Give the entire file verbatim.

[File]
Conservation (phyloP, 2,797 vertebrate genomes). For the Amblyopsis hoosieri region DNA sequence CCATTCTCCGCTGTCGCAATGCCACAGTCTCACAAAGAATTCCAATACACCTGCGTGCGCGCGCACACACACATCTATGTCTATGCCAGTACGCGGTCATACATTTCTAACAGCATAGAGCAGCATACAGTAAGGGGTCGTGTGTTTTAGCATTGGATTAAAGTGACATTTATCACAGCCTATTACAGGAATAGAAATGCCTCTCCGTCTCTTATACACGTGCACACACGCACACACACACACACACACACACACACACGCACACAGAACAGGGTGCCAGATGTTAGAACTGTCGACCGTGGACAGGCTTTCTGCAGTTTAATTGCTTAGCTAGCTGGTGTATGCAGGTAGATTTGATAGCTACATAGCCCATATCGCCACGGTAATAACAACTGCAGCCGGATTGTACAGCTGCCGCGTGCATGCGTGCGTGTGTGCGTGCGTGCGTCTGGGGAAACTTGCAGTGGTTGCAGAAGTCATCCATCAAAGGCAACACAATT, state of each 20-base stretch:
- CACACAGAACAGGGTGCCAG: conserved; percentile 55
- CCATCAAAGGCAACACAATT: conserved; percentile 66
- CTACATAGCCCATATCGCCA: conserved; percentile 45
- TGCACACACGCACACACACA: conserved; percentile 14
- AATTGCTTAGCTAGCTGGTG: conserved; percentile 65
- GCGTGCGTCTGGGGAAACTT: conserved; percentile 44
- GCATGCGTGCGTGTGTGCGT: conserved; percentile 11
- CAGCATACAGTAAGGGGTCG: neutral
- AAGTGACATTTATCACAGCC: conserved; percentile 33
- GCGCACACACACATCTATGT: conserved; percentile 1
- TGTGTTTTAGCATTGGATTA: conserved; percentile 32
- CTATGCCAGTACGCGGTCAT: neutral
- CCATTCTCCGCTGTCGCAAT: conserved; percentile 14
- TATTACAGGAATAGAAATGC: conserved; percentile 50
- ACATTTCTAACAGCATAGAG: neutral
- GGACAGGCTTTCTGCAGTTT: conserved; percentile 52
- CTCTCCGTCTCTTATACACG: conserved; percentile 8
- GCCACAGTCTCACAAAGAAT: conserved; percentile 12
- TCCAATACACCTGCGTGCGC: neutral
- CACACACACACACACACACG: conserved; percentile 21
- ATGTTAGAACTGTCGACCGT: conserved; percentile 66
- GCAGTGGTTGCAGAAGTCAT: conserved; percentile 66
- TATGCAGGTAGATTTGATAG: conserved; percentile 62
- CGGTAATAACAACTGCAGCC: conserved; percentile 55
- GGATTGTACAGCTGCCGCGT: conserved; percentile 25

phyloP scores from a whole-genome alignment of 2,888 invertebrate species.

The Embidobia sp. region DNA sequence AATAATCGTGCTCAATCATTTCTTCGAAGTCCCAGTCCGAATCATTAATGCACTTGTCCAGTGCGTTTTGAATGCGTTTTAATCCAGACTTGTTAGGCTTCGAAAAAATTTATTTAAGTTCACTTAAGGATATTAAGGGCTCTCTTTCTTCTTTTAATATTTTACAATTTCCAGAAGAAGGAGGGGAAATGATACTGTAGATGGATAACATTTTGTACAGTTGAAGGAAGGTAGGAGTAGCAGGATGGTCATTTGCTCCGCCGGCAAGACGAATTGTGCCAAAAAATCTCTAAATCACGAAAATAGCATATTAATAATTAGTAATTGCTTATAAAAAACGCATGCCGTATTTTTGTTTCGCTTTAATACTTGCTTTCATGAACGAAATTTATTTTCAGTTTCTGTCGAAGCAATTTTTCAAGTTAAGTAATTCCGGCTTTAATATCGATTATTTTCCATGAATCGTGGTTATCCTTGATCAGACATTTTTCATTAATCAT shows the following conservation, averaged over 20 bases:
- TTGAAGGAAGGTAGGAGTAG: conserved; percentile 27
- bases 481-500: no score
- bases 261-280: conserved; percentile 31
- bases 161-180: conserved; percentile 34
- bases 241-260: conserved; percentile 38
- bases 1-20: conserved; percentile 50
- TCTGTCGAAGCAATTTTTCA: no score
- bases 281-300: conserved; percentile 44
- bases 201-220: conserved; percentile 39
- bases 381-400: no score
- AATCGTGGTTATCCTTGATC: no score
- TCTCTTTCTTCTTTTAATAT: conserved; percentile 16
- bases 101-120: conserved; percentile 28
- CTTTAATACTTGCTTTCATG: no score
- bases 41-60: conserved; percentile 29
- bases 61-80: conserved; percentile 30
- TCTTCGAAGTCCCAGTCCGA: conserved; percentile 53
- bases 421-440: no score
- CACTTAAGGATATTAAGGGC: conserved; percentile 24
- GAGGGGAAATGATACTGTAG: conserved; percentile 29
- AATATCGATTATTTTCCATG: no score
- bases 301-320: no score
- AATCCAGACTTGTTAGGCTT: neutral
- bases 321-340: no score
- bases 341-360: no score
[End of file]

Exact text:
Conservation (phyloP, 2,797 vertebrate genomes). For the Amblyopsis hoosieri region DNA sequence CCATTCTCCGCTGTCGCAATGCCACAGTCTCACAAAGAATTCCAATACACCTGCGTGCGCGCGCACACACACATCTATGTCTATGCCAGTACGCGGTCATACATTTCTAACAGCATAGAGCAGCATACAGTAAGGGGTCGTGTGTTTTAGCATTGGATTAAAGTGACATTTATCACAGCCTATTACAGGAATAGAAATGCCTCTCCGTCTCTTATACACGTGCACACACGCACACACACACACACACACACACACACACGCACACAGAACAGGGTGCCAGATGTTAGAACTGTCGACCGTGGACAGGCTTTCTGCAGTTTAATTGCTTAGCTAGCTGGTGTATGCAGGTAGATTTGATAGCTACATAGCCCATATCGCCACGGTAATAACAACTGCAGCCGGATTGTACAGCTGCCGCGTGCATGCGTGCGTGTGTGCGTGCGTGCGTCTGGGGAAACTTGCAGTGGTTGCAGAAGTCATCCATCAAAGGCAACACAATT, state of each 20-base stretch:
- CACACAGAACAGGGTGCCAG: conserved; percentile 55
- CCATCAAAGGCAACACAATT: conserved; percentile 66
- CTACATAGCCCATATCGCCA: conserved; percentile 45
- TGCACACACGCACACACACA: conserved; percentile 14
- AATTGCTTAGCTAGCTGGTG: conserved; percentile 65
- GCGTGCGTCTGGGGAAACTT: conserved; percentile 44
- GCATGCGTGCGTGTGTGCGT: conserved; percentile 11
- CAGCATACAGTAAGGGGTCG: neutral
- AAGTGACATTTATCACAGCC: conserved; percentile 33
- GCGCACACACACATCTATGT: conserved; percentile 1
- TGTGTTTTAGCATTGGATTA: conserved; percentile 32
- CTATGCCAGTACGCGGTCAT: neutral
- CCATTCTCCGCTGTCGCAAT: conserved; percentile 14
- TATTACAGGAATAGAAATGC: conserved; percentile 50
- ACATTTCTAACAGCATAGAG: neutral
- GGACAGGCTTTCTGCAGTTT: conserved; percentile 52
- CTCTCCGTCTCTTATACACG: conserved; percentile 8
- GCCACAGTCTCACAAAGAAT: conserved; percentile 12
- TCCAATACACCTGCGTGCGC: neutral
- CACACACACACACACACACG: conserved; percentile 21
- ATGTTAGAACTGTCGACCGT: conserved; percentile 66
- GCAGTGGTTGCAGAAGTCAT: conserved; percentile 66
- TATGCAGGTAGATTTGATAG: conserved; percentile 62
- CGGTAATAACAACTGCAGCC: conserved; percentile 55
- GGATTGTACAGCTGCCGCGT: conserved; percentile 25

phyloP scores from a whole-genome alignment of 2,888 invertebrate species.

The Embidobia sp. region DNA sequence AATAATCGTGCTCAATCATTTCTTCGAAGTCCCAGTCCGAATCATTAATGCACTTGTCCAGTGCGTTTTGAATGCGTTTTAATCCAGACTTGTTAGGCTTCGAAAAAATTTATTTAAGTTCACTTAAGGATATTAAGGGCTCTCTTTCTTCTTTTAATATTTTACAATTTCCAGAAGAAGGAGGGGAAATGATACTGTAGATGGATAACATTTTGTACAGTTGAAGGAAGGTAGGAGTAGCAGGATGGTCATTTGCTCCGCCGGCAAGACGAATTGTGCCAAAAAATCTCTAAATCACGAAAATAGCATATTAATAATTAGTAATTGCTTATAAAAAACGCATGCCGTATTTTTGTTTCGCTTTAATACTTGCTTTCATGAACGAAATTTATTTTCAGTTTCTGTCGAAGCAATTTTTCAAGTTAAGTAATTCCGGCTTTAATATCGATTATTTTCCATGAATCGTGGTTATCCTTGATCAGACATTTTTCATTAATCAT shows the following conservation, averaged over 20 bases:
- TTGAAGGAAGGTAGGAGTAG: conserved; percentile 27
- bases 481-500: no score
- bases 261-280: conserved; percentile 31
- bases 161-180: conserved; percentile 34
- bases 241-260: conserved; percentile 38
- bases 1-20: conserved; percentile 50
- TCTGTCGAAGCAATTTTTCA: no score
- bases 281-300: conserved; percentile 44
- bases 201-220: conserved; percentile 39
- bases 381-400: no score
- AATCGTGGTTATCCTTGATC: no score
- TCTCTTTCTTCTTTTAATAT: conserved; percentile 16
- bases 101-120: conserved; percentile 28
- CTTTAATACTTGCTTTCATG: no score
- bases 41-60: conserved; percentile 29
- bases 61-80: conserved; percentile 30
- TCTTCGAAGTCCCAGTCCGA: conserved; percentile 53
- bases 421-440: no score
- CACTTAAGGATATTAAGGGC: conserved; percentile 24
- GAGGGGAAATGATACTGTAG: conserved; percentile 29
- AATATCGATTATTTTCCATG: no score
- bases 301-320: no score
- AATCCAGACTTGTTAGGCTT: neutral
- bases 321-340: no score
- bases 341-360: no score